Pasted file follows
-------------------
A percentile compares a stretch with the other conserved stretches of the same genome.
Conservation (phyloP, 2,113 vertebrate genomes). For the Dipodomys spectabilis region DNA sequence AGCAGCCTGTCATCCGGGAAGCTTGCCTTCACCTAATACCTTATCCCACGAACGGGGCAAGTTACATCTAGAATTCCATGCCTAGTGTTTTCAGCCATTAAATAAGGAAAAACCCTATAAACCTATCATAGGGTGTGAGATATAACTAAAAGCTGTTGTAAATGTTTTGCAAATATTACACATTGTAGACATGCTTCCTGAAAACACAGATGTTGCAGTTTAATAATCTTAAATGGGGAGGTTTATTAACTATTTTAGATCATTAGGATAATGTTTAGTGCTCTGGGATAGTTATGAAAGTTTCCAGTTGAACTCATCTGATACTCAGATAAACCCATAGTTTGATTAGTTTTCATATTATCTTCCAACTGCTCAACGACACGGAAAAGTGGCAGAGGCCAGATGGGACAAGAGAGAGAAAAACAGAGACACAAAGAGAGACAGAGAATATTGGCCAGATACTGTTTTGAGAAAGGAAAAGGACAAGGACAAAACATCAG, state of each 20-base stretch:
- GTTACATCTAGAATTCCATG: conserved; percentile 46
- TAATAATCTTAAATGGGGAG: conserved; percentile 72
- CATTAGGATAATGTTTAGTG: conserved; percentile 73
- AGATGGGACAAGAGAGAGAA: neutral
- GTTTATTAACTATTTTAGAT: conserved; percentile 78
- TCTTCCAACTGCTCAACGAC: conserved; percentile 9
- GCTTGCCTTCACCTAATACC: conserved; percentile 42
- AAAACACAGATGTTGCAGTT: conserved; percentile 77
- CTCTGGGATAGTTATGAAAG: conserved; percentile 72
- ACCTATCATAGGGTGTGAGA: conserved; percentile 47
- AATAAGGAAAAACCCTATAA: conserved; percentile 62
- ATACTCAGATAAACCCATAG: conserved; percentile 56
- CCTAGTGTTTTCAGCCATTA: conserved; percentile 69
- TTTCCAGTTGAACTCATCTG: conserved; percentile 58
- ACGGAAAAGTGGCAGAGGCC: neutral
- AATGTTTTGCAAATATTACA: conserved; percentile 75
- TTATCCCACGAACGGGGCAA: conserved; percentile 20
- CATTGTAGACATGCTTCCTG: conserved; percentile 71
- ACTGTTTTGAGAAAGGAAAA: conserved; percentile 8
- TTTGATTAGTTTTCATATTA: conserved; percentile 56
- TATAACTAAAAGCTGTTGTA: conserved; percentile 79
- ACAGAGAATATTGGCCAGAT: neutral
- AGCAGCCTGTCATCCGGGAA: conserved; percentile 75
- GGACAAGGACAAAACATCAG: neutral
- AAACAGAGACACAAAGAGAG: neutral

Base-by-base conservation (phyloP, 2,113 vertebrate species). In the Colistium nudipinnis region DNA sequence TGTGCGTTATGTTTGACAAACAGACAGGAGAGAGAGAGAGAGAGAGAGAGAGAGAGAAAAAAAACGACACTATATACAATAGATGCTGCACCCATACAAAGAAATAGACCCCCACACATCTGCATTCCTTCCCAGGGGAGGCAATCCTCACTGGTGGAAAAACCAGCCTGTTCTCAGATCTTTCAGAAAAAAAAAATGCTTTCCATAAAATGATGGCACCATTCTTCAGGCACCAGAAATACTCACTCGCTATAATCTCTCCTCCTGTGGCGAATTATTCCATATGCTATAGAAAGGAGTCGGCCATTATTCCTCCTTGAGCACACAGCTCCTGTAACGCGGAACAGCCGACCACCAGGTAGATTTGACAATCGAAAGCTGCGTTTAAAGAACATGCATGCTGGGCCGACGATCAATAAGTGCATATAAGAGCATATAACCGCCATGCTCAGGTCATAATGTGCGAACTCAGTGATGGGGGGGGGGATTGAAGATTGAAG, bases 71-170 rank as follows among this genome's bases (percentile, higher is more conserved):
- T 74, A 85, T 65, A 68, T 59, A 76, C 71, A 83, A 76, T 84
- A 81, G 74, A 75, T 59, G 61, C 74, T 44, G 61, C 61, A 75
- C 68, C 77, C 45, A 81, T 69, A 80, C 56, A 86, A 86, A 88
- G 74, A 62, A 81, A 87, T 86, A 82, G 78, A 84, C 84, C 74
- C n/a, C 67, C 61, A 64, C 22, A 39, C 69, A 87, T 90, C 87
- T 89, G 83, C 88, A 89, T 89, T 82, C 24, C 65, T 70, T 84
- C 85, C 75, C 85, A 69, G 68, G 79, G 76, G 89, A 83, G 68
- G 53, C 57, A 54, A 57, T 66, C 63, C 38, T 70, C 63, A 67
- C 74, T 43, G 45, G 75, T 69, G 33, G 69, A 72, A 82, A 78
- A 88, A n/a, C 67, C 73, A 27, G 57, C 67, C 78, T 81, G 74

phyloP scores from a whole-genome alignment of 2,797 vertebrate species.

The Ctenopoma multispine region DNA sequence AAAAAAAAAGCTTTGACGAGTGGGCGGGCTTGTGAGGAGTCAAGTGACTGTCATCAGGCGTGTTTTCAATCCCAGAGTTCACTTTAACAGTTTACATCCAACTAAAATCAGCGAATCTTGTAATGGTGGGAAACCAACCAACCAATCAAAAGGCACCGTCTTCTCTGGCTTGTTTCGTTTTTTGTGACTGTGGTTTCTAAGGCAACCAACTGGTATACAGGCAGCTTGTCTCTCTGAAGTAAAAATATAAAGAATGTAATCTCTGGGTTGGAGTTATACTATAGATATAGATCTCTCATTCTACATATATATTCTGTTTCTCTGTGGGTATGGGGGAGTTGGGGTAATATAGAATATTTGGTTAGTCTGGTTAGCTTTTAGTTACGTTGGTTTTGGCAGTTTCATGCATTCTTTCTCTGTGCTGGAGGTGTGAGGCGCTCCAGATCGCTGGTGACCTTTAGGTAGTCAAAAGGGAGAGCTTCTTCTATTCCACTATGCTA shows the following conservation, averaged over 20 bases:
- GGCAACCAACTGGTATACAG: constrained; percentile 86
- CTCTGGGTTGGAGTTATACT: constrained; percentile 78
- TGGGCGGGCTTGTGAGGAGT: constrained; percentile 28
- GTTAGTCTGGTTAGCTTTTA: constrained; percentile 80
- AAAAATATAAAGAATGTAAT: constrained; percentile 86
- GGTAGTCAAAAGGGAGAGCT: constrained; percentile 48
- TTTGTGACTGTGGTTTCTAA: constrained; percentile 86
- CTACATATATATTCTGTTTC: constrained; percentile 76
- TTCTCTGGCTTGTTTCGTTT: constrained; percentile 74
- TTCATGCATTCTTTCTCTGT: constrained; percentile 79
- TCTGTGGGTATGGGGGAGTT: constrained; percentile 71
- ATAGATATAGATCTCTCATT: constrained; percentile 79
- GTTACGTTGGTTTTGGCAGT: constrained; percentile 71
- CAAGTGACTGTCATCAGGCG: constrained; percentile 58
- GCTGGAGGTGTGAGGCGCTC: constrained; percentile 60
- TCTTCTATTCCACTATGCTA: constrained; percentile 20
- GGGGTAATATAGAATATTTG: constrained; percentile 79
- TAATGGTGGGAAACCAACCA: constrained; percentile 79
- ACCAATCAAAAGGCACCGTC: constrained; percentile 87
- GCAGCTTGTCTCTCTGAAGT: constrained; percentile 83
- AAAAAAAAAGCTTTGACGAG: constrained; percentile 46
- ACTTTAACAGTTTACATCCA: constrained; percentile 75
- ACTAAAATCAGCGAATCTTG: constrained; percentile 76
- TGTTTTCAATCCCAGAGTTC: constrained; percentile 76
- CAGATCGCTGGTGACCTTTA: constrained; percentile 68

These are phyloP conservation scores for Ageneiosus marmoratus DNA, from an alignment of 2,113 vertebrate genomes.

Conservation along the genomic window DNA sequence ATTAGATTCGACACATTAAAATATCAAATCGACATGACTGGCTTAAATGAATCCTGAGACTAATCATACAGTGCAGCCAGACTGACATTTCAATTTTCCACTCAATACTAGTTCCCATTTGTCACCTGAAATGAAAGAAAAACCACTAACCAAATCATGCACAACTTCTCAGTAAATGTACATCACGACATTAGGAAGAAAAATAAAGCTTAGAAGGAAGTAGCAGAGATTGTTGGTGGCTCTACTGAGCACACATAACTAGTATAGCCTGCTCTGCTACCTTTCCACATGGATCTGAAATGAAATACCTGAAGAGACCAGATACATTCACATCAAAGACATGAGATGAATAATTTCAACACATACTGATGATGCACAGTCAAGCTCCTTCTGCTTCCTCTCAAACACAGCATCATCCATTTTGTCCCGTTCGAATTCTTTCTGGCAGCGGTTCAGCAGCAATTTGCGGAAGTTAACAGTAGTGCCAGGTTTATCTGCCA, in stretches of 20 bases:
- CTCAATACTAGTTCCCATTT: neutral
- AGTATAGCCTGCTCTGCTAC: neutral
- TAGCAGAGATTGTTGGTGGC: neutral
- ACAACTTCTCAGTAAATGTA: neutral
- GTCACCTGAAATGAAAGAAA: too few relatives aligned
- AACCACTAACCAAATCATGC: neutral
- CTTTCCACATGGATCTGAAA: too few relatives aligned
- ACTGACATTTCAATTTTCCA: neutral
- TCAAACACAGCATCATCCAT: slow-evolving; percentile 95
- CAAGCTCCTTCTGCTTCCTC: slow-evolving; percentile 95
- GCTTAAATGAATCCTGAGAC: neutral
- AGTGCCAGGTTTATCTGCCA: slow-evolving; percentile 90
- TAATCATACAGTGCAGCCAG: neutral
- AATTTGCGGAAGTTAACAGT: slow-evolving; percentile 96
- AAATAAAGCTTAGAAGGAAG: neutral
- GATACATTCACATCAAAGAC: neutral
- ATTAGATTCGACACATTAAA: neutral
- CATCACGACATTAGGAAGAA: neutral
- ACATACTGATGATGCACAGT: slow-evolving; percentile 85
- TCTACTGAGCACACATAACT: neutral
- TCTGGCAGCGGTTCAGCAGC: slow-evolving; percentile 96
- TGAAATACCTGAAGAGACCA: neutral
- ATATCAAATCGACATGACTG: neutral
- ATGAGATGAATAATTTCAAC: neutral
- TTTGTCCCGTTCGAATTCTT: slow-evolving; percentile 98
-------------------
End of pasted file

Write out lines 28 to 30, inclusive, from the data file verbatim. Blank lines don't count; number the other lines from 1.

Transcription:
Base-by-base conservation (phyloP, 2,113 vertebrate species). In the Colistium nudipinnis region DNA sequence TGTGCGTTATGTTTGACAAACAGACAGGAGAGAGAGAGAGAGAGAGAGAGAGAGAGAAAAAAAACGACACTATATACAATAGATGCTGCACCCATACAAAGAAATAGACCCCCACACATCTGCATTCCTTCCCAGGGGAGGCAATCCTCACTGGTGGAAAAACCAGCCTGTTCTCAGATCTTTCAGAAAAAAAAAATGCTTTCCATAAAATGATGGCACCATTCTTCAGGCACCAGAAATACTCACTCGCTATAATCTCTCCTCCTGTGGCGAATTATTCCATATGCTATAGAAAGGAGTCGGCCATTATTCCTCCTTGAGCACACAGCTCCTGTAACGCGGAACAGCCGACCACCAGGTAGATTTGACAATCGAAAGCTGCGTTTAAAGAACATGCATGCTGGGCCGACGATCAATAAGTGCATATAAGAGCATATAACCGCCATGCTCAGGTCATAATGTGCGAACTCAGTGATGGGGGGGGGGATTGAAGATTGAAG, bases 71-170 rank as follows among this genome's bases (percentile, higher is more conserved):
- T 74, A 85, T 65, A 68, T 59, A 76, C 71, A 83, A 76, T 84
- A 81, G 74, A 75, T 59, G 61, C 74, T 44, G 61, C 61, A 75